Some time in the very near future Prince Charles ascends to the throne after his mother has died and even before his coronation day precipitates a parliamentary crisis that divides the country. For him it is a matter of duty and of conscience. Determined yet vague, well-meaning, serious and ludicrous, Charles has spent decades contemplating his duties as monarch and nothing, certainly not political realities, will get in the way of his iron integrity. Camilla is supportive, William every inch a son and Princeling to be proud of and isn’t his wife Kate so much shrewder than she seems in the magazines? Poor lost Prince Harry is a bit of a worry, what with his insolent new girlfriend, but certainly everyone outside the family – the Labor Prime Minister, his Tory opposition, the palace PR handler, while seemingly pliable, have their own agendas. It is to Bartlett’s credit that he has written both an amusing contemporary political satire and an absorbing family melodrama that carries a bit of the hushed thrill of voyeurism. And by taking Charles seriously, by respecting him on his own terms while conceding the absurdity of his position, Bartlett comes close to making Charles a tragic figure and casualty of a modern world he would rather ignore.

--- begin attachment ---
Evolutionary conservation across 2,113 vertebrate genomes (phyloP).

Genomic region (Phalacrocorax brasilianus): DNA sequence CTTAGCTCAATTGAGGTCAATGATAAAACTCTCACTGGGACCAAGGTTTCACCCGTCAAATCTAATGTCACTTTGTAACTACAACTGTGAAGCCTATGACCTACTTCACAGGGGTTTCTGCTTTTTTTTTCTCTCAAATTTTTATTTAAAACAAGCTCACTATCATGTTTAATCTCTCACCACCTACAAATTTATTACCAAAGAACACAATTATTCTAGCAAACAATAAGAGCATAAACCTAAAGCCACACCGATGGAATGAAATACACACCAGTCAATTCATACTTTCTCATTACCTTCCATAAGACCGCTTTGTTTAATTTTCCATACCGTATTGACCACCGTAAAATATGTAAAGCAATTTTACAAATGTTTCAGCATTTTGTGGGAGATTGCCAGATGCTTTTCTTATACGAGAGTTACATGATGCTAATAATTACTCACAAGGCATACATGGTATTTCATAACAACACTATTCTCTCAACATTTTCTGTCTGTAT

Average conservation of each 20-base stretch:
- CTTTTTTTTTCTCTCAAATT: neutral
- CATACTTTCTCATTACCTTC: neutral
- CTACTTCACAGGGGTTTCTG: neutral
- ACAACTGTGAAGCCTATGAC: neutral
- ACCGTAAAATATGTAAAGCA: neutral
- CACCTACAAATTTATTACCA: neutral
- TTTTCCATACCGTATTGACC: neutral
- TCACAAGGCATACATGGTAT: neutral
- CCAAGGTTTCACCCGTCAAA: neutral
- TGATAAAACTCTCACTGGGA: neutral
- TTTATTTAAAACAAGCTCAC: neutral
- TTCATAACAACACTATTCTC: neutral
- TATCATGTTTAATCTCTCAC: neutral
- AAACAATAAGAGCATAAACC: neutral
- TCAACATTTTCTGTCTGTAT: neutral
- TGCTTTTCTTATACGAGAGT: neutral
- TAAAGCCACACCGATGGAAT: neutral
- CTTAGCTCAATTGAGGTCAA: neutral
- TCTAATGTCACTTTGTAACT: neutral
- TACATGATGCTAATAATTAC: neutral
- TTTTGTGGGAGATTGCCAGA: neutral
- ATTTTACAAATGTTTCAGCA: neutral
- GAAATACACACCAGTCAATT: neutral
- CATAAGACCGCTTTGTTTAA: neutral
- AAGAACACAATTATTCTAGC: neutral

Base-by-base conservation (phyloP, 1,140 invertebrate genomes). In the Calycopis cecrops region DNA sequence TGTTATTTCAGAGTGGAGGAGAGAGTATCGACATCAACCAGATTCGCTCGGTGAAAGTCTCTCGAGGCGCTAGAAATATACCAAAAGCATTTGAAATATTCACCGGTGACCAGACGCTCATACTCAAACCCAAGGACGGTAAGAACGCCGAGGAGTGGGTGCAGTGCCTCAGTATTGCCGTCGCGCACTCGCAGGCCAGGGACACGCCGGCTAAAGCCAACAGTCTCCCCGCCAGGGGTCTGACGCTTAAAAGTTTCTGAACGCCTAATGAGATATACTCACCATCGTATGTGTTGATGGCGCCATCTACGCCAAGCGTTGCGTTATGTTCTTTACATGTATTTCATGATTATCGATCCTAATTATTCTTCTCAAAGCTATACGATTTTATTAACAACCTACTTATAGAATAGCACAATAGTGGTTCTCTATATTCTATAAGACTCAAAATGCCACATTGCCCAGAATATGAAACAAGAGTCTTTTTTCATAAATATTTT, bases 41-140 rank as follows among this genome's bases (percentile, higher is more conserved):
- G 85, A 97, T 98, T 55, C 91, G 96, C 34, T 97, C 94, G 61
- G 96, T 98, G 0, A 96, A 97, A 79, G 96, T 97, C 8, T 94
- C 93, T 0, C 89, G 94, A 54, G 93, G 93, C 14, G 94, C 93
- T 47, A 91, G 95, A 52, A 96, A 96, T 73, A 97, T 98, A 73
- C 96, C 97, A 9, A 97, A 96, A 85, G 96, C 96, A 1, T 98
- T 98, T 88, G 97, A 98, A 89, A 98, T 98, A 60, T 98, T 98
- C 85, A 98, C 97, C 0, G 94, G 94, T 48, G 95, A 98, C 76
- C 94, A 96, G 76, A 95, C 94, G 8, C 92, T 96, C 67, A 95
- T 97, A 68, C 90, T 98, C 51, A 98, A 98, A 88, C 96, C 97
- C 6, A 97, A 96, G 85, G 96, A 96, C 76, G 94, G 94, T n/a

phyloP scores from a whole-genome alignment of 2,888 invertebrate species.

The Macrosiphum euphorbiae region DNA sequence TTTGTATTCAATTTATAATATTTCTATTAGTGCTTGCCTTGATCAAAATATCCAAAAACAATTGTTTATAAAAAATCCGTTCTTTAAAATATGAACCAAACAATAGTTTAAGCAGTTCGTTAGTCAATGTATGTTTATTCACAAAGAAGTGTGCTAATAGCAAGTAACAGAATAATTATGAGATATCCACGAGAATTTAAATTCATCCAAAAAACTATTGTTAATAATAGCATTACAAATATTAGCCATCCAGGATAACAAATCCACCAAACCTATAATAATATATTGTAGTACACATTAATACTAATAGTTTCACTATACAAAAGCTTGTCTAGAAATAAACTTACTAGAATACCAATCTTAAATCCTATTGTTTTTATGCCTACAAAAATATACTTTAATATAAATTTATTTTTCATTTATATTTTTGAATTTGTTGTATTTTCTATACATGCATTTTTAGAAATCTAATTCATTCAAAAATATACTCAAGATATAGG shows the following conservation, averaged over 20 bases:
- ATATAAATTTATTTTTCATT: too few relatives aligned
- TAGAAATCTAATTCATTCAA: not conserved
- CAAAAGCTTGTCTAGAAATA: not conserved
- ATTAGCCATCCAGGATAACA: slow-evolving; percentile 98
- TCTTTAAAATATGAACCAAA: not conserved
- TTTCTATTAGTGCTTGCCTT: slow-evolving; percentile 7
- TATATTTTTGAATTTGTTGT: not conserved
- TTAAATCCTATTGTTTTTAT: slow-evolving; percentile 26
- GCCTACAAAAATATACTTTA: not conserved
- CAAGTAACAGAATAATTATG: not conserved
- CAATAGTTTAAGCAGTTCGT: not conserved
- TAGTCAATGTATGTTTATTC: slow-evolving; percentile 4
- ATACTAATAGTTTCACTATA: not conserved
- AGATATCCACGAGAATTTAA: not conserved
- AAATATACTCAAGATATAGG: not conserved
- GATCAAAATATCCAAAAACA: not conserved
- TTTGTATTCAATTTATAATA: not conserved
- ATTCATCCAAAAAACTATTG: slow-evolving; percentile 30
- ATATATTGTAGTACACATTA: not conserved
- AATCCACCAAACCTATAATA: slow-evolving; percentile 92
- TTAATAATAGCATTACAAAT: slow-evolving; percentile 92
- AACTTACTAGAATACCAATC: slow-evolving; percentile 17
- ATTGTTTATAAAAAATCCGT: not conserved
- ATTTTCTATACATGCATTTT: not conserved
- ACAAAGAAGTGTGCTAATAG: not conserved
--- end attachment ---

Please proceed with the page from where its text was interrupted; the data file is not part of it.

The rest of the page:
As Charles, Tim Piggot-Smith creates a very credible and finally heart-breaking man. Oliver Chris is nearly as good as William and uncannily suggests the original. Lydia Wilson as Kate and Adam James as Mr. Evans, the Prime Minister, are also excellent, but the whole cast is terrific. While over-determined plot mechanics take over the second act, the action is always interesting and the skillful, precise playing of the excellent cast never lets things spill over into sloppiness or camp. In a climactic scene near the end, Camilla turns a scornful eye on Will and Kate: “It’s the King and Queen. Of column inches!” But the jibe rolls off them. They are modern monarchs utterly comfortable with their celebrity, which makes them ideal for our times. Will says to Charles of the monarchy, “It’s a job. You did it badly.” And it’s to the full credit of this production that we can see he is right while wishing he was wrong.